A walk like this is a wonderful opportunity for developing the power of the right kind of concentration of mind. Be com­pletely attentive to this, which is here, to the fact that this living body is walking through here. You will find the flow of thought in your mind, in your brain, all sorts of memories, all sorts of associated ideas are called up. They are disturbances, they are like an audience which starts talking or clapping or humming to itself whilst the music is going on and disturbing the music. Be completely attentive to this, just this. And it is not only solid, liquid or gaseous, it is all these which the senses convey to us, and a lot more, and that lot more will somehow slowly filter through because the dormant, the sleeping power of the mind to be sensitive and respond to these forces will have a chance of gradually awakening and growing without any imaginative pictures about it. So we watch the fact that this thing keeps talking all the time. You hear the stream and it might remind you of the Pastoral Symphony, second movement! No, don’t let the mind wander, if it wanders, just notice, “Oh, the mind is wandering.” Just notice and be intensely attentive to the rock, to the living plant, to the water, to the light, everything, intensely attentive NOW. I’ll be dealing with this in our talk probably tomorrow in the afternoon.


We can only have short walks like this but, whenever you get the opportunity, especially on a brilliantly sunny day when the sky is quite clear, walk right up till you come to a path moving to the right here, we’ll come to it, and go a little way up that, and you will gradually see the entire circle of mountains around you. It’s a magnificent sight, I expect most of you know it already. Just sit quietly there and become one with the whole of Nature around you. The power and strength which is symbolised in all the mountains, in their solidity and in the way the peaks rise up pointing to infinity, is the kind of strength that is in us too in our own spirits.

Now, the mountain is fixed, is rigid. You get the blade of grass, it is utterly resilient, it is not rigid, it yields to every movement. The tree is a little stronger, but if a storm rises and the tree falls, all the blade of grass does is that, and when the storm is over the blade of grass comes up again. But the tree has fallen. And through the ages, because of wind and rain and ice and its expansion, the mountain slowly breaks. So you see what strength means, what real power means. The strength of Nature never fights against any part of itself. It just responds exactly according to the forces at play. Now that is real strength, the power to be resilient. If the wind blows, then all right, and then up. In that there is extraordinary power. We have to be firm as a rock where truth is concerned, note, not merely right and wrong because those are concepts in our mind which continuously change through the ages. What we thought right five centuries ago we don’t quite think is right now, it’s different according to circumstances. Such ideas change. But right and wrong or truth as regards the reality of our being and our growth is something firm for us like the mountains. Firm as a rock, then, where that is concerned. Give way to others in everything that does not matter so much, like the grass, and you will produce harmony far more easily than by trying to change the other person. It is very difficult but very important. But we can do it if we are like the blade of grass where our human relationships are concerned, firm as a rock where our loyalty to truth is concerned. When you walk meditatively like this, you become conscious of the way in which the forces of life work, and you get into tune with them, otherwise, ignorant of the way in which the forces of life, of the whole world work, we struggle and break ourselves in the process. And this produces unnecessary sorrow. But you have to become conscious of this. I think all of you were present yesterday evening at the talk and I mentioned this point. I just mentioned it in passing that we cause a lot of unnecessary sorrow in life by being rigid like the rock in the wrong situation. And that is because we are the slaves of our desires, our beliefs, our ideas. We don’t leave room for everything else.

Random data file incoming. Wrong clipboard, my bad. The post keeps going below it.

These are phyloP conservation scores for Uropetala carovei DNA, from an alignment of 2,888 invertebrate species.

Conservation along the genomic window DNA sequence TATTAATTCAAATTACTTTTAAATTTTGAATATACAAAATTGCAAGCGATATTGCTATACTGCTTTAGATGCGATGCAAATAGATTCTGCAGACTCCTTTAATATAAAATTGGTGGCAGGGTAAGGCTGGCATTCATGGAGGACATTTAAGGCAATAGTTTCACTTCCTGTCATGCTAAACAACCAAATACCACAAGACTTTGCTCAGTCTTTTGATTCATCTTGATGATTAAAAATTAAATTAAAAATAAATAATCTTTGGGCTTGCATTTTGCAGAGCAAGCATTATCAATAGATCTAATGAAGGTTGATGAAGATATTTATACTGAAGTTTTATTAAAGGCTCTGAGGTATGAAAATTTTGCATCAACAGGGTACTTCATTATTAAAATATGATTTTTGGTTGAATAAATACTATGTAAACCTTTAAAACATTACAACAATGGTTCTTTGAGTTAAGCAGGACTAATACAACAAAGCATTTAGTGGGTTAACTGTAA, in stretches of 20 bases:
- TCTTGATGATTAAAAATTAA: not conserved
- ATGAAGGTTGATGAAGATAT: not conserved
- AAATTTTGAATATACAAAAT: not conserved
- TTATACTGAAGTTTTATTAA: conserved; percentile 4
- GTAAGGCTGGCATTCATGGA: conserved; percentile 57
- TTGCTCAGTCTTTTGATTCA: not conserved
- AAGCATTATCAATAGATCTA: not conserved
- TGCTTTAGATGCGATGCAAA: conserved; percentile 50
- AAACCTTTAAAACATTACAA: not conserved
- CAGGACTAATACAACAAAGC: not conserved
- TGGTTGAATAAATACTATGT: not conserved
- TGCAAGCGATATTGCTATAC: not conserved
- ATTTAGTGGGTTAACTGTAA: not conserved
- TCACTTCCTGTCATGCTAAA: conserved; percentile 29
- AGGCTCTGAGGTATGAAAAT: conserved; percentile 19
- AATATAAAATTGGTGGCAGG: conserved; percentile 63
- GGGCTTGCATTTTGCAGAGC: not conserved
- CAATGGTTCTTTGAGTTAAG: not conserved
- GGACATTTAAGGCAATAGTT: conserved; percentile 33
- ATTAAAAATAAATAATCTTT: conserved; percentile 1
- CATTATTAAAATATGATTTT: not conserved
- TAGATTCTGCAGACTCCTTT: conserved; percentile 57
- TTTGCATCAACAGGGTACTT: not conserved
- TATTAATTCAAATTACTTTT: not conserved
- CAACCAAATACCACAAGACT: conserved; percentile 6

Now I think we had better start walking back. And when you find a lovely cloudless day, go by yourself or with just one or two friends to a point where you can see the whole and just become one with it, and remain silent. That’s important, very, very important. It’s the supremely important thing in the discipline of the religious life, not only to keep your mouth shut (that is the kindergarten stage, to keep your mouth shut and not chatter), but this. Remember Jesus’s words “Watch and pray.” What is he asking you to watch? The dance in the dance hall? Watch this, what’s happening here right and day. And then, being in communion comes about. The Buddha said sammā sati, perfect mindful­ness, perfect watchfulness, and sammā samādhi, perfect communion. So you see, there is nothing like our own body, the little cosmos, and like Nature, the big cosmos, to be our true teacher.

Comments

Tell us what you thought of this talk: